You can do it: How to Cook for Beginners An Easy Cookbook for Learning the Basics by Gwyn Novak

The author of this book states that it is truly for beginning cooks so don’t be afraid to engage with it, even if you do not think that you are a kitchen whiz.  The writer begins by letting you know what you need to have in your kitchen.  She then moves on to skills including boiling, pan cooking and baking.  The last part of the book includes a number of recipes that are described as easy.

The author explained concepts very clearly as for example the differences between sell by date, use by date and expiration date.  There is also a section on “cooking lingo” which includes definitions that are quite helpful.  Readers will also learn what it means to whisk, fold, and stir and also how to rough chop, dice and more.

The recipes themselves are presented very clearly.  For example the recipe for Pasta Bolognese first describes what the dish is.  Next the tools that are needed are listed, followed by the ingredients and the recipe.  The recipe itself is easy to follow as are the other recipes in the book.

This cookbook has many beautiful photographs and also pictures that show techniques.  These very much enhance the text.

I rate this cookbook highly.  It would make a perfect gift for anyone who is starting to live on their own or who needs to boost their kitchen confidence.

Many thanks to NetGalley and the publisher for this title in exchange for an honest review.

From the publisher: 

#HowtoCookforBeginners #NetGalley

Cookbooks for Beginners,Cookbooks for Beginners,Cookbooks for Beginners,Cookbooks for Beginners


Rolling Boil: A very vigorous boil in which large bubbles continuously make their way to the surface and are not slowed by stirring the pot. Follow the directions for how to boil water (page 43).

1. Fill a large stockpot two-thirds full with water. Add the salt and stir to dissolve. Place the pot over high heat, cover it, and bring the water to a boil.

2. Add the linguine to the boiling water, stirring immediately so it doesn’t stick to the pot and itself. Cook the pasta for 9 to 11 minutes (depending on the pasta you use), uncovered, until al dente (see page 13).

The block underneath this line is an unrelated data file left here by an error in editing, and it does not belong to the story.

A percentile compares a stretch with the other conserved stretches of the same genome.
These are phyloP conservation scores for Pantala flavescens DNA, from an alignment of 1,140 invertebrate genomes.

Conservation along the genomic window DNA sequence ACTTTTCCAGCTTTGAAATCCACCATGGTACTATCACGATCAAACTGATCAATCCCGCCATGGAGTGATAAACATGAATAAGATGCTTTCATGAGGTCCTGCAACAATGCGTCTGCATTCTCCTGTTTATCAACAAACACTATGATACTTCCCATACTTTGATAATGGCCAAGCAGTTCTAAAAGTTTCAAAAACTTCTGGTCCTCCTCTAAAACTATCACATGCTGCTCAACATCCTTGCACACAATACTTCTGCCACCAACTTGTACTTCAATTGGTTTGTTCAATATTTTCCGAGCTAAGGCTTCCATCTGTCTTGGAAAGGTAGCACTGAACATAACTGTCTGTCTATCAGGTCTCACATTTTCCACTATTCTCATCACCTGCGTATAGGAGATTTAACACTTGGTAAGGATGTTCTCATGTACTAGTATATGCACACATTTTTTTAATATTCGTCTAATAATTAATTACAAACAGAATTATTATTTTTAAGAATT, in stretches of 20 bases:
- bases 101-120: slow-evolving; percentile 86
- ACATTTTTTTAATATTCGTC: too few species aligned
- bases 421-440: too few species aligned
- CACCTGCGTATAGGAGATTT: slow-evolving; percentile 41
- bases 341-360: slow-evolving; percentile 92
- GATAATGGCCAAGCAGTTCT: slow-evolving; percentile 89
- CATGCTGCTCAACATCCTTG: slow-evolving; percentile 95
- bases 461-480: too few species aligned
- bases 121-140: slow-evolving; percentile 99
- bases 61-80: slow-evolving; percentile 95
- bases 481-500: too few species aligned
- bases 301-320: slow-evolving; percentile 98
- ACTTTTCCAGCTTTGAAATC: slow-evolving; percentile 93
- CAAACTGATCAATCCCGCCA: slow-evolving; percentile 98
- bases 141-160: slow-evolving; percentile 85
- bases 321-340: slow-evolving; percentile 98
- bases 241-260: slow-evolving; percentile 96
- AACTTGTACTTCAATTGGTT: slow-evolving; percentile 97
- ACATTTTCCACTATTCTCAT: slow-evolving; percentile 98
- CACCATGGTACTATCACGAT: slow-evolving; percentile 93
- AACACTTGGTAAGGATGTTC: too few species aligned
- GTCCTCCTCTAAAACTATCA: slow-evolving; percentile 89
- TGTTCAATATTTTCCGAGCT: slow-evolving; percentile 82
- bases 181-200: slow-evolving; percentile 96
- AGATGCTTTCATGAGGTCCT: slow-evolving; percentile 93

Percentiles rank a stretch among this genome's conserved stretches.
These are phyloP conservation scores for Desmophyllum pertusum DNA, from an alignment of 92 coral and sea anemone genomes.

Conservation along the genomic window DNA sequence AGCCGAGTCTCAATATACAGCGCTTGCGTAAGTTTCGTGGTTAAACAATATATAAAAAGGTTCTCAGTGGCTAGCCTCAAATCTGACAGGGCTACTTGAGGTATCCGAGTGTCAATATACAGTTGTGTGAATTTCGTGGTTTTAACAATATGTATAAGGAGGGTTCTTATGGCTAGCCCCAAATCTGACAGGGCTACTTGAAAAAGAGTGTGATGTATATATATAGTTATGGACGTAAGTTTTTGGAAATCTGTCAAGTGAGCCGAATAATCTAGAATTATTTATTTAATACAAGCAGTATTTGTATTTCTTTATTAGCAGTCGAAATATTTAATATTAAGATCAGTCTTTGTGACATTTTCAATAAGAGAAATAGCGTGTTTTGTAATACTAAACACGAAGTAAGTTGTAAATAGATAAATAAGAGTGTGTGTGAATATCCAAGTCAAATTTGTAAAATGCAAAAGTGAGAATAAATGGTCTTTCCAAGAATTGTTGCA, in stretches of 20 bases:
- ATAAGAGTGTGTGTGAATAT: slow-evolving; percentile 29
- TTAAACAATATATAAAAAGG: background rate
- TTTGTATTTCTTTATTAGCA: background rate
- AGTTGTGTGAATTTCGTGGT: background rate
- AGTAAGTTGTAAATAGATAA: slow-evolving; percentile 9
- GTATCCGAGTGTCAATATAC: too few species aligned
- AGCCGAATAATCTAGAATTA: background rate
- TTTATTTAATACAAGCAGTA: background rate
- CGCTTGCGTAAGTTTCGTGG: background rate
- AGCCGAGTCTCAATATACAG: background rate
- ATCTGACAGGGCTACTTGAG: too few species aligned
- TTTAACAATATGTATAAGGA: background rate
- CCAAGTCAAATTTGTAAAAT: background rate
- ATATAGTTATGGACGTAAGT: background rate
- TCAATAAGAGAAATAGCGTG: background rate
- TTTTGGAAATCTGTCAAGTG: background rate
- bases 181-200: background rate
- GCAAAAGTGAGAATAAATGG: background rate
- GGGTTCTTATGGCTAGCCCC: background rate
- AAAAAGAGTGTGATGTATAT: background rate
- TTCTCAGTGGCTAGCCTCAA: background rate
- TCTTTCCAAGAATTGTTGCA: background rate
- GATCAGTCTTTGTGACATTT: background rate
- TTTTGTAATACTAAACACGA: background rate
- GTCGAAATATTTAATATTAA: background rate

3. While the pasta cooks, melt 2 tablespoons of butter with the olive oil in a large sauté pan or skillet over medium heat. Add the pepper to the pan and cook until it is fragrant, about 1 minute.

4. Using a ladle, pour 1 cup of the pasta cooking water into the pan. Use a whisk to incorporate.

5. Once the pasta is cooked, using tongs, transfer the pasta from the pot of hot water to the sauté pan. Toss well to coat the pasta with the sauce.

6. Add the remaining 2 tablespoons of butter, continuing to toss the pasta thoroughly.

7. Add the cheeses, and toss the pasta continuously until they begin to melt. Remove the pan from the heat when you see that about half the cheese has melted.

8. If the sauce is too thick, add more pasta water to loosen the mixture.

9. Taste and season with salt and pepper to your liking. Remember, you can always add more, but it’s hard to take it away if you add too much. Garnish the finished dish with extra cheese, if you like.


  • Box grater, ladle, large sauté pan or skillet, large stockpot with lid, tongs, whisk
  • 3 tablespoons kosher salt, plus more as needed
  • 1 pound linguine or spaghetti
  • 4 tablespoons butter, divided
  • 2 tablespoons extra-virgin olive oil
  • 1 tablespoon freshly ground black pepper, large grind, plus more as needed
  • 11/2 cups freshly grated Pecorino Romano cheese, plus more for garnish
  • 11/2 cups freshly grated Parmesan cheese, plus more for garnish

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